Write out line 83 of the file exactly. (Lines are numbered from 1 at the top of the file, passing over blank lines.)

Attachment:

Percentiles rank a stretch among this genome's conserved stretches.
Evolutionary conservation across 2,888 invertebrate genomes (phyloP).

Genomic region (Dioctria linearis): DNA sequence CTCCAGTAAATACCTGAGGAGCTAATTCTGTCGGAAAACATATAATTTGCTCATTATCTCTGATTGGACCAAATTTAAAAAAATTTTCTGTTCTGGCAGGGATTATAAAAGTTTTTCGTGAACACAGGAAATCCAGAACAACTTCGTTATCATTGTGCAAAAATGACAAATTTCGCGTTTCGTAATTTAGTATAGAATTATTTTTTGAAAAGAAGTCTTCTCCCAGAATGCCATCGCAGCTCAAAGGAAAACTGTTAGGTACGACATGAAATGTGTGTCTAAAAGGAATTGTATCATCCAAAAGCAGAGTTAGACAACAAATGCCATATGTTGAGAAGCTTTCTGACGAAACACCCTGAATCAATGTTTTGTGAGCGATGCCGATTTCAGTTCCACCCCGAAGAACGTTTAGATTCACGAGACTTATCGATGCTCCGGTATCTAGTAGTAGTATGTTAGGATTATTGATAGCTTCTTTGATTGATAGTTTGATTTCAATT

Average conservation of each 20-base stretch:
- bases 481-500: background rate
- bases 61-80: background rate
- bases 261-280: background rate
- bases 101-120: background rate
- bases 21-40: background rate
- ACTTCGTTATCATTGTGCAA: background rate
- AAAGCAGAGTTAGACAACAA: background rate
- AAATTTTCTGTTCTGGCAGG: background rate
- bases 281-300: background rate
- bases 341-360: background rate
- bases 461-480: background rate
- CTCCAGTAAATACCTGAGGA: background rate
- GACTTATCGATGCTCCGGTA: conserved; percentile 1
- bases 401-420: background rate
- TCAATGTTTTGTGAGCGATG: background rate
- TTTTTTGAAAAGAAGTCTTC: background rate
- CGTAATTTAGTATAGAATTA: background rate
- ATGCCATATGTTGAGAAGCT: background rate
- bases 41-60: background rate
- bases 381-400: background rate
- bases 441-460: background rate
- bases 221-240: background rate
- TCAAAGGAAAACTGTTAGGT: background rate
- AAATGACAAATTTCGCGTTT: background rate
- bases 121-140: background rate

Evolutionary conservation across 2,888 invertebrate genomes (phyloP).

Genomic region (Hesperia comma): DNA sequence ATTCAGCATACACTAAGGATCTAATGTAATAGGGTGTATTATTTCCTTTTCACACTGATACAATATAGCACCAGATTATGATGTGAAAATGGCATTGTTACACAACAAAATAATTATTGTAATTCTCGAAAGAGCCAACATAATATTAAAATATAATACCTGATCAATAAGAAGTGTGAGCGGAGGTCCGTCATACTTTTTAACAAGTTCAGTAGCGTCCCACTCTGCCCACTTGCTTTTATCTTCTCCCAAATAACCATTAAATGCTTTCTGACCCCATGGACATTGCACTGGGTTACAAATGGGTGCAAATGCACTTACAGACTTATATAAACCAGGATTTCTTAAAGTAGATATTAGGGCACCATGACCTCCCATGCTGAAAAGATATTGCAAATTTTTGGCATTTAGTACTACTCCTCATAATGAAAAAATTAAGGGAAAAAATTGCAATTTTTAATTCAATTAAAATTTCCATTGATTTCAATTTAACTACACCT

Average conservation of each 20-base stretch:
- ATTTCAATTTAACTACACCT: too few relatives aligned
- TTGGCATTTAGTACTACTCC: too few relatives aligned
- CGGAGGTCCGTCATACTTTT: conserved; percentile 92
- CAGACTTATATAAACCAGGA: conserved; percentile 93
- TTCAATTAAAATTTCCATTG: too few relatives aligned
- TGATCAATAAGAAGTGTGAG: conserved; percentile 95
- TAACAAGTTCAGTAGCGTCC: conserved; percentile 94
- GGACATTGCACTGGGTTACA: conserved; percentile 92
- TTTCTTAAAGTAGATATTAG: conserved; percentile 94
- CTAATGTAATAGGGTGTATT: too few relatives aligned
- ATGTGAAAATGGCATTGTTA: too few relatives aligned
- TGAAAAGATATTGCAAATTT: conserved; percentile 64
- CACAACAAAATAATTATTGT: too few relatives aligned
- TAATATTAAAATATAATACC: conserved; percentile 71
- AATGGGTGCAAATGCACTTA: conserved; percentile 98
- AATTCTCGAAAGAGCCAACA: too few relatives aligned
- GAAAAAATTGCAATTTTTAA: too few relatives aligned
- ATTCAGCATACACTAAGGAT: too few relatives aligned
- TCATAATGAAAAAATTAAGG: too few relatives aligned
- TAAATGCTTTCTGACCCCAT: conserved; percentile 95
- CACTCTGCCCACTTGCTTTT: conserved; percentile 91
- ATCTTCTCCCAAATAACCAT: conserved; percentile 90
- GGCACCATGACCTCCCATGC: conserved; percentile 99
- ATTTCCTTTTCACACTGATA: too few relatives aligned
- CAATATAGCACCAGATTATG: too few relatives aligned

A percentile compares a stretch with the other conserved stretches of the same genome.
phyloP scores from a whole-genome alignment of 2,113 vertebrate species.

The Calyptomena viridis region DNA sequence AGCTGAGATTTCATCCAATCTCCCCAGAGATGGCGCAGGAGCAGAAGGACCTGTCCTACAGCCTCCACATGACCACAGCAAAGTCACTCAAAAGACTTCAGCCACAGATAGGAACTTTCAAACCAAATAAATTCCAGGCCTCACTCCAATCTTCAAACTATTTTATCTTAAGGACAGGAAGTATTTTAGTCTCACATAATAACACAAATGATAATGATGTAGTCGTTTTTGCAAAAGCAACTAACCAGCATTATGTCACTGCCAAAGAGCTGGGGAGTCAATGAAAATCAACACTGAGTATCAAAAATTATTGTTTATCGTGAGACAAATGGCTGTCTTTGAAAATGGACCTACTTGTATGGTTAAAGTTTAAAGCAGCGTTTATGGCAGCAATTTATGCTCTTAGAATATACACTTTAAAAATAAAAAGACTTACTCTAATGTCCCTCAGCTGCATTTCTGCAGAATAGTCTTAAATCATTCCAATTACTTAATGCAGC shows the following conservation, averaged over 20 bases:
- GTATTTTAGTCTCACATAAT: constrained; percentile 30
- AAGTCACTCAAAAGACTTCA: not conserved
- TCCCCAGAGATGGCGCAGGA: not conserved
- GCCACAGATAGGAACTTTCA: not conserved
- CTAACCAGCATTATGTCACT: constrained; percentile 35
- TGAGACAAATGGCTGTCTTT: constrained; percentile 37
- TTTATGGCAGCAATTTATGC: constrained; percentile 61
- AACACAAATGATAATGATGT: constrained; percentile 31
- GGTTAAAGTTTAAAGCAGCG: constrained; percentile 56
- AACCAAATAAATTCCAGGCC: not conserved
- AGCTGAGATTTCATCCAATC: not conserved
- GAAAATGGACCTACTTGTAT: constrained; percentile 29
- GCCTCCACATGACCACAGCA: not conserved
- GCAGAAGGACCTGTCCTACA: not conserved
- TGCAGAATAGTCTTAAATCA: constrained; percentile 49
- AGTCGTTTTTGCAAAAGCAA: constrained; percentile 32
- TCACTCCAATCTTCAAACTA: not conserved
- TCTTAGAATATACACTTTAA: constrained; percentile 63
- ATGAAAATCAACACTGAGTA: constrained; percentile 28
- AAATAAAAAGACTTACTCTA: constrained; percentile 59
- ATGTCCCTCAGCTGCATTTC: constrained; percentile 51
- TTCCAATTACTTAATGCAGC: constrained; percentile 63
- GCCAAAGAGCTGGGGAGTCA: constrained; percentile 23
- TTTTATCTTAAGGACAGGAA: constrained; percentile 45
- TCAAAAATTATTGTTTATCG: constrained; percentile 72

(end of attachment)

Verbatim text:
- GCCAAAGAGCTGGGGAGTCA: constrained; percentile 23